Tag Archives: clerks

Game of Thrones: Is this real or is this just fantasy?

You know what, Game of Thrones fans shouldn’t complain so much. The show is about life and actually deals everyone the hand that they deserve at some point during the show. Sure, death is cruel and all, but so is life.

I admit to be in the habit of escaping my daily life by playing video games and rolling the scifi shows. I also read books, which sometimes heavily disappoint me when the protagonist doesn’t get the girl (like in the Mountain Ararat by Kemal) or when reality seems better than a story (Gordie Howe vs. pretty all books with a bit of realism in them). I shuddered when Ned Stark lost his head (yeah, I know that given he was played by Sean Bean it was a bit of a give away) and was stunned when Roose Bolton killed Catelyn Stark, Robb Stark and his attractive, young and pregnant wife… When Jon Snow drew his last breath I just sighed…

source: hollywoodreporter.com And yes, this one put the most satanic smile on my face.
George R.R. Martin is not killing of characters for reasons of cruelty, he is writing a bit of fantasy that comes closer to reality than most stuff you probably have read over the years. In a way he’s pulling of the biggest history rip-off in years, like demonstrated in this Huff Post article. You don’t necesarily need to look for these literal equivalents, a brief browse through classic history will soon help you get the picture of the bloody, debauched and brutal universe that you find in the series. Everyone dies, like in the histories of Plutarch of the Roman Empire. Seriously, find me one person in there that died peacefully in his sleep instead of the brutal shit like being devoured by worms from within (like Sulla). Or just killing people at random (again, like Sulla and pretty much every other person in power ever) Yeah, reality is more brutal I suppose.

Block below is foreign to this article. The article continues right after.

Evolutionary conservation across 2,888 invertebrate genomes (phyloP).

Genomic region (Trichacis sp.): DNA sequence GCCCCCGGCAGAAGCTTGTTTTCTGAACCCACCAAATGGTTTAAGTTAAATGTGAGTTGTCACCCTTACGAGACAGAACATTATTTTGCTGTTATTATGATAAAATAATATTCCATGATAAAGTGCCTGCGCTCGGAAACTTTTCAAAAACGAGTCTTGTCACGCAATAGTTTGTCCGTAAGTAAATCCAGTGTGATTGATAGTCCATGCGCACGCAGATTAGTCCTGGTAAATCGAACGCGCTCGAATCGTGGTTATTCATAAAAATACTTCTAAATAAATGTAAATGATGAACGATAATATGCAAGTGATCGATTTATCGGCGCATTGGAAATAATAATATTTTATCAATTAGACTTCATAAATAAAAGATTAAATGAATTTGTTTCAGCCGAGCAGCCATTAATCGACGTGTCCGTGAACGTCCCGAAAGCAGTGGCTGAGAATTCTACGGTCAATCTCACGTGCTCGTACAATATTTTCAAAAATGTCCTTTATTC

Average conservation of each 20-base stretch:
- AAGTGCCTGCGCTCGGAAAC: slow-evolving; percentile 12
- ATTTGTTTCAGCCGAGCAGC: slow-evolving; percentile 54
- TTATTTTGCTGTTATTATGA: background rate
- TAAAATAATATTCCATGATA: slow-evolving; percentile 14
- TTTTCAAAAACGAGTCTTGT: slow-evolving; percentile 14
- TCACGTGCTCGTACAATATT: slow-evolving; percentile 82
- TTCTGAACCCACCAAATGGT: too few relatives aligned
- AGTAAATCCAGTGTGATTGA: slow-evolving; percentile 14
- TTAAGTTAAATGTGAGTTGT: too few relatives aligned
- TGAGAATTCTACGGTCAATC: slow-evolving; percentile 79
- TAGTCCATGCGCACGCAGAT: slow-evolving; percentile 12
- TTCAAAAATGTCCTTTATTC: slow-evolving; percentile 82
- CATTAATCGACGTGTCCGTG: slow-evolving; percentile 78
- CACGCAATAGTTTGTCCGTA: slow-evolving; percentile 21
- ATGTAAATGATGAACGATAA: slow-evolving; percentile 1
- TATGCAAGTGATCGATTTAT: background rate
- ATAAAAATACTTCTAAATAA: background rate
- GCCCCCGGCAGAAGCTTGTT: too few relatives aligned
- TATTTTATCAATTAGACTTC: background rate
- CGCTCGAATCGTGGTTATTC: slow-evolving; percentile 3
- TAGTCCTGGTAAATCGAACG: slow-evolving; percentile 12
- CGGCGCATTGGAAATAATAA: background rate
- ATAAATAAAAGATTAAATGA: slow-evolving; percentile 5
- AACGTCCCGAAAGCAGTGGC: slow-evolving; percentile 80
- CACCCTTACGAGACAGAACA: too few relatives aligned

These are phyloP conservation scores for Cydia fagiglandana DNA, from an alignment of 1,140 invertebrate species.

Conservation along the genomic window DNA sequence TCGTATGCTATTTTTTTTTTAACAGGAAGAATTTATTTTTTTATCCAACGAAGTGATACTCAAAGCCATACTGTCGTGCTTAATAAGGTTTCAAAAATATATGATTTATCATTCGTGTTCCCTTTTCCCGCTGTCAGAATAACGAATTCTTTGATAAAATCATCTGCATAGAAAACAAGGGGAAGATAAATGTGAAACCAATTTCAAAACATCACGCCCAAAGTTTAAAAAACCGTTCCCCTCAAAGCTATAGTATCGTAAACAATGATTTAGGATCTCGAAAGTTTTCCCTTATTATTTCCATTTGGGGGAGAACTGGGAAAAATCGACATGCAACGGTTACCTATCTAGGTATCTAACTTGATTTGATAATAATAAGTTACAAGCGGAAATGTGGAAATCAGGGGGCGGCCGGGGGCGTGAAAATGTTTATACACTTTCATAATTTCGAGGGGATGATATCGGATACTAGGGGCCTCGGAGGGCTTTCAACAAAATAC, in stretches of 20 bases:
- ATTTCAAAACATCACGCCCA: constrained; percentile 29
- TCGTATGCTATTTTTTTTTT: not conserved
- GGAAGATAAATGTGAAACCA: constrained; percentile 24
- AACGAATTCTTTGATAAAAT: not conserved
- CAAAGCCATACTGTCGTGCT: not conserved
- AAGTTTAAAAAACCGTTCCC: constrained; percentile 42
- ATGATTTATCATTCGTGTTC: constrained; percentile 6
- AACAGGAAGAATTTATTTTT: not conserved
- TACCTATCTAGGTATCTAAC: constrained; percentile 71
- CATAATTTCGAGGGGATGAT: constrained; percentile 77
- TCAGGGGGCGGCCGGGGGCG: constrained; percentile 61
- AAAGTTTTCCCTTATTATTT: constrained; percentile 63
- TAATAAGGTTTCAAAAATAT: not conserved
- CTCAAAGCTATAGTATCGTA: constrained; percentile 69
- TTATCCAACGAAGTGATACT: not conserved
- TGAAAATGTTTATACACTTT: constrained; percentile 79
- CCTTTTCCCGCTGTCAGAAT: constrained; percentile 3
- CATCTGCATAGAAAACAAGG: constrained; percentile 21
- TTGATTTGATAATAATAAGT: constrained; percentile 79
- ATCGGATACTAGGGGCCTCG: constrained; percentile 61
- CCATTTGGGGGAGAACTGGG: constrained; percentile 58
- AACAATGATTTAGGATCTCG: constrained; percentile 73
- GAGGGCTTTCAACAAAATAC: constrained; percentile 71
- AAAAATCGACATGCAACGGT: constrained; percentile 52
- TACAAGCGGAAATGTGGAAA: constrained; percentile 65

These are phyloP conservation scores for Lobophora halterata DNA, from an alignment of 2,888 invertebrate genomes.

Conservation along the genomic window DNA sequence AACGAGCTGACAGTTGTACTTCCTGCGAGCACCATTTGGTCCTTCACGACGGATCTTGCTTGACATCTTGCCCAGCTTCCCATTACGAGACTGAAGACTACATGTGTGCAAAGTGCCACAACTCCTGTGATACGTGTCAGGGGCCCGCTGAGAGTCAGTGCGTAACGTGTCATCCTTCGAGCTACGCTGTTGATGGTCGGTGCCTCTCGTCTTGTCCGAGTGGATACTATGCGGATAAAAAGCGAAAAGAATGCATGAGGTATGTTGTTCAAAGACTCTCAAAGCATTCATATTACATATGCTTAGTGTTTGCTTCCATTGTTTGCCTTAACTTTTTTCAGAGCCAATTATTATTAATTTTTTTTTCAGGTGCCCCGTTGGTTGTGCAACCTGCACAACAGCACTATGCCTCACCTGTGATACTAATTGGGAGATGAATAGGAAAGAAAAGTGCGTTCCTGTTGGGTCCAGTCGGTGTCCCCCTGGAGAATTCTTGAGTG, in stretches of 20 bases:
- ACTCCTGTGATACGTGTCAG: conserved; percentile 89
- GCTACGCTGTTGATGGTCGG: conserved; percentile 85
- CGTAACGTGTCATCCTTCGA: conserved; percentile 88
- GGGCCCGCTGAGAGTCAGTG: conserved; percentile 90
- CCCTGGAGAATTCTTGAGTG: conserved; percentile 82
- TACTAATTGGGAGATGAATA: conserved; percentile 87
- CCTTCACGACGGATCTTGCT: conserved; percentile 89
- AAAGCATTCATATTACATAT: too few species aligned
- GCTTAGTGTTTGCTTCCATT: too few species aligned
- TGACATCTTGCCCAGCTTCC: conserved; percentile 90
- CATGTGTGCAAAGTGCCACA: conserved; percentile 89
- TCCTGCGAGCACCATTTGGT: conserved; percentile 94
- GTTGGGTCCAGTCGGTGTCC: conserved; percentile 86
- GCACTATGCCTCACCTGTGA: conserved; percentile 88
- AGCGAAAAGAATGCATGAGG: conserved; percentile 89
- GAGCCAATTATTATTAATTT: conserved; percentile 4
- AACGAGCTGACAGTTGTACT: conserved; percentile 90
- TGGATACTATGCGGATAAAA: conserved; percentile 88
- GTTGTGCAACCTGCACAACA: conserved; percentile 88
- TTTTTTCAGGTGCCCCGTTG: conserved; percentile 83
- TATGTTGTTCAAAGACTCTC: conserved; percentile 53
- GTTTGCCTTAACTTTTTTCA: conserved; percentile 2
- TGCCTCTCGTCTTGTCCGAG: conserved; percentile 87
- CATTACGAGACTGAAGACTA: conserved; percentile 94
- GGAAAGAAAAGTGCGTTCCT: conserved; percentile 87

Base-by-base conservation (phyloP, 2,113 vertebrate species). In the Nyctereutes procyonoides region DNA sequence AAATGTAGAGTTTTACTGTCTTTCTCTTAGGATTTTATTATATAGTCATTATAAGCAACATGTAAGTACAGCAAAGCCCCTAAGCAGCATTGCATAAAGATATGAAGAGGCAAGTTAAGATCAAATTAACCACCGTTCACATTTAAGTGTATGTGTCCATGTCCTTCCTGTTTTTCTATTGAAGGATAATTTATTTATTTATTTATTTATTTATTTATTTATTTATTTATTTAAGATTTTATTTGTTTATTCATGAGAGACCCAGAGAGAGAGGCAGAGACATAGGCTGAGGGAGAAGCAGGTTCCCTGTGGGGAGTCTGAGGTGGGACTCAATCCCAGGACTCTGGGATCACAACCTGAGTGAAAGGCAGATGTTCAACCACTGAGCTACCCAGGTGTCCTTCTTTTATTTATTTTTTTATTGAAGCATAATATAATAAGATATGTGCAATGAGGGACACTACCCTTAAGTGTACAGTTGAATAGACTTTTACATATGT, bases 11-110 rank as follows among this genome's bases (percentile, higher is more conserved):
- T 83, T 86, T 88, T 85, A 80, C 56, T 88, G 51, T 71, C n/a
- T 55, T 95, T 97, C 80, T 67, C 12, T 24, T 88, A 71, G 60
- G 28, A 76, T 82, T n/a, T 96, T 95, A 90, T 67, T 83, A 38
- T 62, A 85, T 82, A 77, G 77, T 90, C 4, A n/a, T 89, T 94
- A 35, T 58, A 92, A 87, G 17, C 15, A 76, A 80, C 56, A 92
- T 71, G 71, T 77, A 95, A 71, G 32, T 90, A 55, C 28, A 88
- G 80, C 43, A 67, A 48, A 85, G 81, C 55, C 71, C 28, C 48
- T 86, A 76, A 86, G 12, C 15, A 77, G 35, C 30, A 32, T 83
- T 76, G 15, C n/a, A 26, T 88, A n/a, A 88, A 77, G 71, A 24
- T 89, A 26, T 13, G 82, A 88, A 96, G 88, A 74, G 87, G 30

Source: izquotes.com Like this couldn’t be Cersei Lannisters words?

I’ve always been a sucker for the unlikely victories, acts of bravery and clear divide between good and evil, but that’s not the history of true historians like Plutarch, Tacitus or current day ones (though they sometimes are a bit too Hegelian). That sort of fantasy is the realm of the likes of Geoffrey of Monmouth, who wrote an epic history of England, which made virtually no sense and was filled with all those things that you’d find in a classic fantasy story.

Do you remember that scene from Clerks, where they discuss Star Wars? Dante answers Randall that his favorite film is ‘The Empire Strikes Back’, because it’s realistic with all the crap happening to the rebels.

Empire” had the better ending. I mean, Luke gets his hand cut off, finds out Vader’s his father, Han gets frozen and taken away by Boba Fett. It ends on such a down note. I mean, that’s what life is, a series of down endings. All “Jedi” had was a bunch of Muppets. – Dante in Clerks